How To Move Your Mobile Home Out Of A Park And Onto Private Property

Green, rural farming land

It’s finally time to make the move out of your mobile home park. Maybe it’s been a dream of yours for a long time—find a beautiful spot and create an oasis of your own. Perhaps it’s many rolling acres of ground in farm country. Or it could be a scenic woodland locale.

Green, rural farming land

Wherever your dream home location, let’s explore how to move your mobile home out of a park and onto private property.

Two sides of the same coin

Obviously, what you have going on here is a moving process. But, keep in mind that it includes both the responsibilities for moving out of your mobile home park and the responsibilities of moving onto your private property. So, let’s take some time for both of these processes. You can look at it as two sides of the same coin. On one side you have the moving out process and, on the other side, the moving in process.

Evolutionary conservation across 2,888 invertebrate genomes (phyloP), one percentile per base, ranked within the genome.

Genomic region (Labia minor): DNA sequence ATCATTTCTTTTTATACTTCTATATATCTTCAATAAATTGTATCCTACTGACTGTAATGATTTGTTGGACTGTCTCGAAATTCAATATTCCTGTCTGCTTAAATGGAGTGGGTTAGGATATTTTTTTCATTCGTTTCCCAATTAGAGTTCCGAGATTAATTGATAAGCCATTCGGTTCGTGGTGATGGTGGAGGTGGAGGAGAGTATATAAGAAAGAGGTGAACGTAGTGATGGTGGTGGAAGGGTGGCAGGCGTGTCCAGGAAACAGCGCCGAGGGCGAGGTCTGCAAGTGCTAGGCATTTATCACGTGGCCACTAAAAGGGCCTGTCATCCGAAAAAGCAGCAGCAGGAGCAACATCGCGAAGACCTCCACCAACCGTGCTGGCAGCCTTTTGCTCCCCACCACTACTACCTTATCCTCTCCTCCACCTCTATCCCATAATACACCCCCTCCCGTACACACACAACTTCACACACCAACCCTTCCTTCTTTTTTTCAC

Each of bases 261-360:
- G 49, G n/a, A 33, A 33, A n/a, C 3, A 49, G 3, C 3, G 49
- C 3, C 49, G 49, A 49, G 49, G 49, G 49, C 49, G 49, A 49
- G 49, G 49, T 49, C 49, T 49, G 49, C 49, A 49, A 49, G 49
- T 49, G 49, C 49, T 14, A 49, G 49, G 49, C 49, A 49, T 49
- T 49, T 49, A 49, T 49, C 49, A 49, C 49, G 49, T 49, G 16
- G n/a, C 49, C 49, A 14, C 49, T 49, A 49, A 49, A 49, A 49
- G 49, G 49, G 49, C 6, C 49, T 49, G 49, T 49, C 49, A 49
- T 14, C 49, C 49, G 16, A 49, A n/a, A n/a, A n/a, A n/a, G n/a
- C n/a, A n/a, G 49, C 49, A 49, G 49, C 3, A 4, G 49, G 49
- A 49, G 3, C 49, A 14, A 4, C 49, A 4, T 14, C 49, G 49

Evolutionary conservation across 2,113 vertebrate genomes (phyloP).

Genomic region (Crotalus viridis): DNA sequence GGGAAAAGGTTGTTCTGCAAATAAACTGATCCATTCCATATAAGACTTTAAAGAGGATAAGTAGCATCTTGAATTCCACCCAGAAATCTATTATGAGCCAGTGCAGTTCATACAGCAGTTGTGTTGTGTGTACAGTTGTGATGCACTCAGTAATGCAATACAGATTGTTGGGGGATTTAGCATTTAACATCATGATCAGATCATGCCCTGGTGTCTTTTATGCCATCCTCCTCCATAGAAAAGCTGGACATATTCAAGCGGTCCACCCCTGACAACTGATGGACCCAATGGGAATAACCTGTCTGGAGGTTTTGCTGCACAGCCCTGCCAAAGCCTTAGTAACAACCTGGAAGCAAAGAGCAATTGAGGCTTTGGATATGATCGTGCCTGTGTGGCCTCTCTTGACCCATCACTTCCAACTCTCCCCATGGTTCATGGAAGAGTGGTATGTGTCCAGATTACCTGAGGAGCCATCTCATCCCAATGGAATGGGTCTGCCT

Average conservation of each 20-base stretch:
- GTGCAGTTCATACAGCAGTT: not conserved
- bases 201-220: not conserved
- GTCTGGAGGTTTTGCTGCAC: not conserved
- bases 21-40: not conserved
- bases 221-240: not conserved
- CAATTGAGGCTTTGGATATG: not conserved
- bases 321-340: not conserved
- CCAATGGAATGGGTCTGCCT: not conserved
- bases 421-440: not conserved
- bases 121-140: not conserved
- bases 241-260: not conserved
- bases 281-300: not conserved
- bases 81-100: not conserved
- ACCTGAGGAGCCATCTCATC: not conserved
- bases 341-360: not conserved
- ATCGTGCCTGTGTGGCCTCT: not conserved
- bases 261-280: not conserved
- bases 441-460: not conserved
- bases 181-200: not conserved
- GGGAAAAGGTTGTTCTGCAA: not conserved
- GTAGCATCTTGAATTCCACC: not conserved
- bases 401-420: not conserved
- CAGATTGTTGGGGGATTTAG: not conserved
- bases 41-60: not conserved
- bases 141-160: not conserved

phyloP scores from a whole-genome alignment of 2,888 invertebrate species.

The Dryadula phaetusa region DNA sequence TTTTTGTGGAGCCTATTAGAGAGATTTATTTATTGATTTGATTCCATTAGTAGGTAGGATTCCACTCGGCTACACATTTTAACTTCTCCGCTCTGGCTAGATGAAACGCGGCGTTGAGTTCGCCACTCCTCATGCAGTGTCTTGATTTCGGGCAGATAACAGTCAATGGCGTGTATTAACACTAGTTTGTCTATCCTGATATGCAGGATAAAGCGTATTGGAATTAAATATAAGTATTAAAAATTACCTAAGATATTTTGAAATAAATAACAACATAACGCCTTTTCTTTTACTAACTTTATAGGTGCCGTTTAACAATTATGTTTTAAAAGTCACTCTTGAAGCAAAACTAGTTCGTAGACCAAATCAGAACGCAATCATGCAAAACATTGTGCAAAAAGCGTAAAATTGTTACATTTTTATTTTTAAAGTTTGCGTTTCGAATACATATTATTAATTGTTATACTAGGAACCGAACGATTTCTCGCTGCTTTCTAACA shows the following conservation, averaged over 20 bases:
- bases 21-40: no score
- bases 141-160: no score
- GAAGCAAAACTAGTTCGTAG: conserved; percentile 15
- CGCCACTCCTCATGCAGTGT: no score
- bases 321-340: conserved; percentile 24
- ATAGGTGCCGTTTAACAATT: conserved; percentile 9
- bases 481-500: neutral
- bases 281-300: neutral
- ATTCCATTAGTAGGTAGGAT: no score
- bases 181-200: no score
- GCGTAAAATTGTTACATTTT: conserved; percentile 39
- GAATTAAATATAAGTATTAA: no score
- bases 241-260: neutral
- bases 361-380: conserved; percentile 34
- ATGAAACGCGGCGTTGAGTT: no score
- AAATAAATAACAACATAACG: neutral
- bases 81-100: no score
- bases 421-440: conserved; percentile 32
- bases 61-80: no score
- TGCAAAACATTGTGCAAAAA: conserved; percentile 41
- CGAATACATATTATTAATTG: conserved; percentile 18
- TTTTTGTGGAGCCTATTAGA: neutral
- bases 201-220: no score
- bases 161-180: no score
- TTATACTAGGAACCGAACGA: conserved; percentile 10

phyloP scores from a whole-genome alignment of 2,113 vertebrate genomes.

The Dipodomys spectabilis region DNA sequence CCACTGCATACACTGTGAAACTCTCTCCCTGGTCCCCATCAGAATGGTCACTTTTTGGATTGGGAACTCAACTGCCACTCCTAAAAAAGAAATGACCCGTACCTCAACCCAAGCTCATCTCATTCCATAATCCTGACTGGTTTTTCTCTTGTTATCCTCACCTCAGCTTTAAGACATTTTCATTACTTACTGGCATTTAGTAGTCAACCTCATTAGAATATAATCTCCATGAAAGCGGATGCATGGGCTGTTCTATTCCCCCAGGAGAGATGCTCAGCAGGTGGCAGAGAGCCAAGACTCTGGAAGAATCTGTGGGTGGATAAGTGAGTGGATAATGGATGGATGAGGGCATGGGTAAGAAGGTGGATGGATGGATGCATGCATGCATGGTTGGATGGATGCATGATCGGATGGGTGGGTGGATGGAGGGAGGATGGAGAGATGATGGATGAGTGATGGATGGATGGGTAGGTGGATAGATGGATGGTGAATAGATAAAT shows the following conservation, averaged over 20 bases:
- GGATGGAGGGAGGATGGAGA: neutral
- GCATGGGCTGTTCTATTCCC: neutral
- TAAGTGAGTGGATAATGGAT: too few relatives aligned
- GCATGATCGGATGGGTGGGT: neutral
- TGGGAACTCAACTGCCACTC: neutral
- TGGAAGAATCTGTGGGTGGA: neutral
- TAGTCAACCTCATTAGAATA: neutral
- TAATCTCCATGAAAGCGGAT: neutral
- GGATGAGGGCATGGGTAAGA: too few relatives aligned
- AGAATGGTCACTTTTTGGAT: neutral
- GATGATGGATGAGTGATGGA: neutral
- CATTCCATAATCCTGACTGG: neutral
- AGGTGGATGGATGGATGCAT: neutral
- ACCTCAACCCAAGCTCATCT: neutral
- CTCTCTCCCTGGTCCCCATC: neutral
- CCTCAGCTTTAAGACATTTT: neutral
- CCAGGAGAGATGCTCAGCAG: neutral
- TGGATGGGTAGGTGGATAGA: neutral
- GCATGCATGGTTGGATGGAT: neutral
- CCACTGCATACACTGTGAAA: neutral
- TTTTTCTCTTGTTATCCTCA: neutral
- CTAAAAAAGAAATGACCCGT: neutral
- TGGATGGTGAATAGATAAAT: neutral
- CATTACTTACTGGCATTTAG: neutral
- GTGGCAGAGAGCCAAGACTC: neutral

Moving out of a park

If you’ve moved a mobile home before, one thing you already know is that it’s probably going to take more than just you. Think you can hook that double wide up to your Ford F350 and haul away? Uh, no. This calls for a mobile home mover.

However, when it comes to moving something as precious as your home, take time to find the right mobile home mover. Not only will you want to shop around to get a good price, but also be sure to find a mover who is licensed and insured. Plus, search for someone who is responsive and polite. If they don’t return your phone calls for a week, ask yourself—is this really my best option?